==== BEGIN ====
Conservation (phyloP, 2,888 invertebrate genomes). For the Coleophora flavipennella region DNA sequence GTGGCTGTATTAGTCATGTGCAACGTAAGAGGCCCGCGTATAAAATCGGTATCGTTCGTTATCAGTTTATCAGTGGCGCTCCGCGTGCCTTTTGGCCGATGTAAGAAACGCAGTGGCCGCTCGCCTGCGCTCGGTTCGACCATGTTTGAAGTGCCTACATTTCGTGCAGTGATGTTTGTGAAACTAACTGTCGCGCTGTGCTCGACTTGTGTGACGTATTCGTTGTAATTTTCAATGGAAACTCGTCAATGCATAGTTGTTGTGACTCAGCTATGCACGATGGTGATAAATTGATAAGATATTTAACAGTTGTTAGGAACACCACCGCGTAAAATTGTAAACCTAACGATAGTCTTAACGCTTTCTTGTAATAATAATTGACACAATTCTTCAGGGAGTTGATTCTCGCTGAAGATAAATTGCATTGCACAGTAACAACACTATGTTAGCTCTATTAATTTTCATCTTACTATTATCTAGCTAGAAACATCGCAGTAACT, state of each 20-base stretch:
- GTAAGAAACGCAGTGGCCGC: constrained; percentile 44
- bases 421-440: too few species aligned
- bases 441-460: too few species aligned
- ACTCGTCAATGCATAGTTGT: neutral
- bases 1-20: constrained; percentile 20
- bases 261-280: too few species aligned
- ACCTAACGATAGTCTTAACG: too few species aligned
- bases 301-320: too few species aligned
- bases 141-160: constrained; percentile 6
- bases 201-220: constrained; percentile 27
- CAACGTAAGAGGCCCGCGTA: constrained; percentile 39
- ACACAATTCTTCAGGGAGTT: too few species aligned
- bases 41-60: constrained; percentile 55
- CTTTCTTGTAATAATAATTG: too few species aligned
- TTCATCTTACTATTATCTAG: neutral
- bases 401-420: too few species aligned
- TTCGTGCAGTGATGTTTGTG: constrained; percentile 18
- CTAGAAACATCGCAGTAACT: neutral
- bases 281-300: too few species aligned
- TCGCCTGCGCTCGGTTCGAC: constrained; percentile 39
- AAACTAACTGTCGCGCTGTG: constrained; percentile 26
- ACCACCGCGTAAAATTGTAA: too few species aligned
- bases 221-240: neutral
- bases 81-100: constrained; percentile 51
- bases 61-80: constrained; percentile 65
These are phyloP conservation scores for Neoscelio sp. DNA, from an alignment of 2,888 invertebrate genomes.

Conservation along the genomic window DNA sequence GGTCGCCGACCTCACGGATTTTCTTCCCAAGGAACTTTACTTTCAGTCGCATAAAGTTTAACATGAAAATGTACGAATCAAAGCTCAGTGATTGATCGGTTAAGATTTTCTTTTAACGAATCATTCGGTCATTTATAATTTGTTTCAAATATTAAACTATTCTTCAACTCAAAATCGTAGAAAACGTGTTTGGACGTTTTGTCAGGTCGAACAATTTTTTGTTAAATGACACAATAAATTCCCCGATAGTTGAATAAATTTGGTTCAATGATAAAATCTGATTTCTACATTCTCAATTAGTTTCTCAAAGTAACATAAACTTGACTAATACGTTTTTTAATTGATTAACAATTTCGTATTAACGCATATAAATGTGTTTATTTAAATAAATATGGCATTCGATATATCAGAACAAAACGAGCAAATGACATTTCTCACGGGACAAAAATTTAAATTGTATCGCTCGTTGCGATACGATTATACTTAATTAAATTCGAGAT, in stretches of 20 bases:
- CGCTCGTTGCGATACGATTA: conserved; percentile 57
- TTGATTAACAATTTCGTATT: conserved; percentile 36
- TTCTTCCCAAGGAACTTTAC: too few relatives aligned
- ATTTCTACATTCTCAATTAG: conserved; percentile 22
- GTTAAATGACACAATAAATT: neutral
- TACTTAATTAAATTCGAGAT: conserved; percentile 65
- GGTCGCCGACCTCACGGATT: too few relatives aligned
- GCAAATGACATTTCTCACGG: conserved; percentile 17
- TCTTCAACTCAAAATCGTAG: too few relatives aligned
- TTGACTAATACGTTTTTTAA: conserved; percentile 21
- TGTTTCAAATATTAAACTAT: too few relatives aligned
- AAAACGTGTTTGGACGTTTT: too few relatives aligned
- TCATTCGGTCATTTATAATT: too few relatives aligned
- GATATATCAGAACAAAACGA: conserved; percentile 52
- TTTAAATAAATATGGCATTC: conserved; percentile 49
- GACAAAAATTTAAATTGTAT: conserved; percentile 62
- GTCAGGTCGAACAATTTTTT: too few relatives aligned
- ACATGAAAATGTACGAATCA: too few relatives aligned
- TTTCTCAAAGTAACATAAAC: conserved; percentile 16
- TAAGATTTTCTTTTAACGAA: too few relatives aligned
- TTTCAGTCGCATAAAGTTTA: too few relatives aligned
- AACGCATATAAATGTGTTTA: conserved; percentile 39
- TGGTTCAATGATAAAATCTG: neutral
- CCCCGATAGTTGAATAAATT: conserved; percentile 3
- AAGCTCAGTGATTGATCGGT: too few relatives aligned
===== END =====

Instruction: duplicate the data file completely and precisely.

Conservation (phyloP, 2,888 invertebrate genomes). For the Coleophora flavipennella region DNA sequence GTGGCTGTATTAGTCATGTGCAACGTAAGAGGCCCGCGTATAAAATCGGTATCGTTCGTTATCAGTTTATCAGTGGCGCTCCGCGTGCCTTTTGGCCGATGTAAGAAACGCAGTGGCCGCTCGCCTGCGCTCGGTTCGACCATGTTTGAAGTGCCTACATTTCGTGCAGTGATGTTTGTGAAACTAACTGTCGCGCTGTGCTCGACTTGTGTGACGTATTCGTTGTAATTTTCAATGGAAACTCGTCAATGCATAGTTGTTGTGACTCAGCTATGCACGATGGTGATAAATTGATAAGATATTTAACAGTTGTTAGGAACACCACCGCGTAAAATTGTAAACCTAACGATAGTCTTAACGCTTTCTTGTAATAATAATTGACACAATTCTTCAGGGAGTTGATTCTCGCTGAAGATAAATTGCATTGCACAGTAACAACACTATGTTAGCTCTATTAATTTTCATCTTACTATTATCTAGCTAGAAACATCGCAGTAACT, state of each 20-base stretch:
- GTAAGAAACGCAGTGGCCGC: constrained; percentile 44
- bases 421-440: too few species aligned
- bases 441-460: too few species aligned
- ACTCGTCAATGCATAGTTGT: neutral
- bases 1-20: constrained; percentile 20
- bases 261-280: too few species aligned
- ACCTAACGATAGTCTTAACG: too few species aligned
- bases 301-320: too few species aligned
- bases 141-160: constrained; percentile 6
- bases 201-220: constrained; percentile 27
- CAACGTAAGAGGCCCGCGTA: constrained; percentile 39
- ACACAATTCTTCAGGGAGTT: too few species aligned
- bases 41-60: constrained; percentile 55
- CTTTCTTGTAATAATAATTG: too few species aligned
- TTCATCTTACTATTATCTAG: neutral
- bases 401-420: too few species aligned
- TTCGTGCAGTGATGTTTGTG: constrained; percentile 18
- CTAGAAACATCGCAGTAACT: neutral
- bases 281-300: too few species aligned
- TCGCCTGCGCTCGGTTCGAC: constrained; percentile 39
- AAACTAACTGTCGCGCTGTG: constrained; percentile 26
- ACCACCGCGTAAAATTGTAA: too few species aligned
- bases 221-240: neutral
- bases 81-100: constrained; percentile 51
- bases 61-80: constrained; percentile 65
These are phyloP conservation scores for Neoscelio sp. DNA, from an alignment of 2,888 invertebrate genomes.

Conservation along the genomic window DNA sequence GGTCGCCGACCTCACGGATTTTCTTCCCAAGGAACTTTACTTTCAGTCGCATAAAGTTTAACATGAAAATGTACGAATCAAAGCTCAGTGATTGATCGGTTAAGATTTTCTTTTAACGAATCATTCGGTCATTTATAATTTGTTTCAAATATTAAACTATTCTTCAACTCAAAATCGTAGAAAACGTGTTTGGACGTTTTGTCAGGTCGAACAATTTTTTGTTAAATGACACAATAAATTCCCCGATAGTTGAATAAATTTGGTTCAATGATAAAATCTGATTTCTACATTCTCAATTAGTTTCTCAAAGTAACATAAACTTGACTAATACGTTTTTTAATTGATTAACAATTTCGTATTAACGCATATAAATGTGTTTATTTAAATAAATATGGCATTCGATATATCAGAACAAAACGAGCAAATGACATTTCTCACGGGACAAAAATTTAAATTGTATCGCTCGTTGCGATACGATTATACTTAATTAAATTCGAGAT, in stretches of 20 bases:
- CGCTCGTTGCGATACGATTA: conserved; percentile 57
- TTGATTAACAATTTCGTATT: conserved; percentile 36
- TTCTTCCCAAGGAACTTTAC: too few relatives aligned
- ATTTCTACATTCTCAATTAG: conserved; percentile 22
- GTTAAATGACACAATAAATT: neutral
- TACTTAATTAAATTCGAGAT: conserved; percentile 65
- GGTCGCCGACCTCACGGATT: too few relatives aligned
- GCAAATGACATTTCTCACGG: conserved; percentile 17
- TCTTCAACTCAAAATCGTAG: too few relatives aligned
- TTGACTAATACGTTTTTTAA: conserved; percentile 21
- TGTTTCAAATATTAAACTAT: too few relatives aligned
- AAAACGTGTTTGGACGTTTT: too few relatives aligned
- TCATTCGGTCATTTATAATT: too few relatives aligned
- GATATATCAGAACAAAACGA: conserved; percentile 52
- TTTAAATAAATATGGCATTC: conserved; percentile 49
- GACAAAAATTTAAATTGTAT: conserved; percentile 62
- GTCAGGTCGAACAATTTTTT: too few relatives aligned
- ACATGAAAATGTACGAATCA: too few relatives aligned
- TTTCTCAAAGTAACATAAAC: conserved; percentile 16
- TAAGATTTTCTTTTAACGAA: too few relatives aligned
- TTTCAGTCGCATAAAGTTTA: too few relatives aligned
- AACGCATATAAATGTGTTTA: conserved; percentile 39
- TGGTTCAATGATAAAATCTG: neutral
- CCCCGATAGTTGAATAAATT: conserved; percentile 3
- AAGCTCAGTGATTGATCGGT: too few relatives aligned